This is a pretty good article explaining how to choose a law school. http://www.legalmatch.com/choose-the-right-law-school.html
« on: March 26, 2015, 02:16:44 PM »
Solid posts above, but my overall advice is for each individual person to take their own feelings into account. All four people that have chimed in on this thread attended law school and are working as lawyers, and none of us are in complete agreement. In all likelihood the four of us have very little common with the OP.
For all I know OP is a Transvestite and a Transvestite student might have a harder time fitting in at Harvard or Yale than a school in San Francisco. Although, BYU is a great school I would not recommend Provo, Utah. There can be a lot more to choosing a school than prestige. For the typical white male/female straight out of undergrad sure Harvard, Yale, Stanford if those doors are open go for it.
Another example would be if we are talking about a 44 year old non-traditional student with a family. That person should not attend Harvard, Yale, or Stanford. First making your family move to attend law school is probably not a good idea. Even if there is no family consideration very few big law firms are hiring 47 year old associates and that student would be better off going to a regional school getting out with as little debt as possible and opening their own firm.
Again, location does matter as well. I am a City Attorney and we have had Harvard, Yale, graduates apply for positions with us, but we are in California and government agencies don't have budgets to fly people across the country for interviews nor are we going to offer someone a job that doesn't live locally. In politics, which attorney work many cities want people from the area not some person out of nowhere.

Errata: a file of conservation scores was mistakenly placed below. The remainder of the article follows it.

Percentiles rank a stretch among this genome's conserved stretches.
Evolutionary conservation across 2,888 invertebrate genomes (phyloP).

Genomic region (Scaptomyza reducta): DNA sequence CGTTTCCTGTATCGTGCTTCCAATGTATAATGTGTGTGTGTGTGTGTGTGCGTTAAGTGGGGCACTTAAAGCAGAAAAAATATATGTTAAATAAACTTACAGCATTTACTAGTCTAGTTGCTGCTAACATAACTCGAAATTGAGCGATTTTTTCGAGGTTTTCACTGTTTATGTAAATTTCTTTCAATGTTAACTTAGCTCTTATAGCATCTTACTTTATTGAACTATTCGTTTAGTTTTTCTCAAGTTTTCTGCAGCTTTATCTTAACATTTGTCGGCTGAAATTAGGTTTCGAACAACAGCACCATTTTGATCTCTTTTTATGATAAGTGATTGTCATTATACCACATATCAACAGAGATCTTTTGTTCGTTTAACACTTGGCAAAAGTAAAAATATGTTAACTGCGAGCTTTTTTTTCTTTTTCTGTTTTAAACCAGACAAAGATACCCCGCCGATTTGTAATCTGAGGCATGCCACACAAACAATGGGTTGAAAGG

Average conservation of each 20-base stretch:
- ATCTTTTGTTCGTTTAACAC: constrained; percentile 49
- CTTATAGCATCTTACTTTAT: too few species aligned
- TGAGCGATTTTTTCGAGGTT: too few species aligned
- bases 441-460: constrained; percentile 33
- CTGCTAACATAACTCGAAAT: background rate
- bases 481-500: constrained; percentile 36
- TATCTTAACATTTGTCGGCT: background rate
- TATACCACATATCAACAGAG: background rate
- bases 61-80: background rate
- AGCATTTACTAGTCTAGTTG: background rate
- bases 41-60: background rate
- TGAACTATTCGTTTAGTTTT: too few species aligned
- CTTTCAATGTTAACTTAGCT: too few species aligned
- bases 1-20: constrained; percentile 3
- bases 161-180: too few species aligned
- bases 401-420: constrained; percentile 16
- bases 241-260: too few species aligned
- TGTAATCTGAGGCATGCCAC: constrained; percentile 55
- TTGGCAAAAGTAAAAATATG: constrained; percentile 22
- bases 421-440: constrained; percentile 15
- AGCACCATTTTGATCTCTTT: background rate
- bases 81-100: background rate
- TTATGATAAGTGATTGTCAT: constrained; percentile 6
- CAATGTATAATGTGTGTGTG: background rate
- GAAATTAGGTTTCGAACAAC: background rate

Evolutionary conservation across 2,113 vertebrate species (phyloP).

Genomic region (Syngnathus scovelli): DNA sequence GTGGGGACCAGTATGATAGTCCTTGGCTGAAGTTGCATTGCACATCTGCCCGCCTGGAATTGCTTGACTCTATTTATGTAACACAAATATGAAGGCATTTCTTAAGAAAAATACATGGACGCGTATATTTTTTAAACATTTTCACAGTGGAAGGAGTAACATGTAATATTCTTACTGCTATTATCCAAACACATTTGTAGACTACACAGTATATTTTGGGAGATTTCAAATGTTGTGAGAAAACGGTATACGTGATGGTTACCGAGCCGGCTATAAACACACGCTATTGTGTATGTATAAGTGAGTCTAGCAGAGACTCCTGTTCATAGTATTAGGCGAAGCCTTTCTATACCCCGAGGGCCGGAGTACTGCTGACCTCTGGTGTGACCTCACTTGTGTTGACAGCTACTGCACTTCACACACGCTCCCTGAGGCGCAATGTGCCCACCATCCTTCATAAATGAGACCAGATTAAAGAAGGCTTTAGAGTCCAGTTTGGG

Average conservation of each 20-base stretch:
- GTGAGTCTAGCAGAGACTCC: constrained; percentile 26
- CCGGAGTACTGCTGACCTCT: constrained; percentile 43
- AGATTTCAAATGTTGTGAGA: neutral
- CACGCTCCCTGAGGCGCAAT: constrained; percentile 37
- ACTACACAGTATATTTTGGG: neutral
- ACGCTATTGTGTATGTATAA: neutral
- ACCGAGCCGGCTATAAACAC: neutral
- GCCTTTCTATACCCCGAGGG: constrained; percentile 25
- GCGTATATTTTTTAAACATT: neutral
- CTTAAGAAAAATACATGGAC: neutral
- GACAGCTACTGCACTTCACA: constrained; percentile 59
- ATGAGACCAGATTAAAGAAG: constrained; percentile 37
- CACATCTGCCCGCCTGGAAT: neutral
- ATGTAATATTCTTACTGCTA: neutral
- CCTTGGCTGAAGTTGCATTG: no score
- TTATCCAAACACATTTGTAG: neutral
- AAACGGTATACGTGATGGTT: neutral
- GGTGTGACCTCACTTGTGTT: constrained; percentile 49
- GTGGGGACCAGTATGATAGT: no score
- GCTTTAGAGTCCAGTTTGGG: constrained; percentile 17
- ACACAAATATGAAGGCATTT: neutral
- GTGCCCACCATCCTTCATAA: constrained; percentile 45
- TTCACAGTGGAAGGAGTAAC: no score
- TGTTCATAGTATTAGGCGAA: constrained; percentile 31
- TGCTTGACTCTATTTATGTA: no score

Would I as a typical white male with few family connections chosen Harvard, Yale, Stanford over any other school? Yes I would have, but there are plenty of people with different goals, expectations and wants. Of course use common sense, but each persons law school experience is highly personal and I strongly believe whether someone succeeds as a lawyer has a lot more to do with them than the school they attended. However, there are plenty of lawyers out there that believe credentials are the most important.
To the original question it looks like OP wants to be in Pennsylvania, and I strongly believe any of these schools will give you the opportunity to succeed. If you are not that entrepreneurial and want the clerkship/big law route then Penn will open the most doors for jobs.
If you are more of a hustler and really just want to start your own firm then getting out with as little debt as possible is a good option.
Also, if possible try to negotiate a scholarship with Penn tell them you are very impressed, but X school is offering you a full ride they might throw $5,000-$10,000 a year your way. Worst thing they say is no and your in the same position your in now.
« on: March 25, 2015, 09:07:03 PM »
Feel to disagree with me.
All I can say to the OP is remember this will be one of the biggest life choices you ever make. You can listen to internet posters or go out and talk directly to real people. There is no bad advice on this thread, but talk to people in person and you can judge their credibility first hand.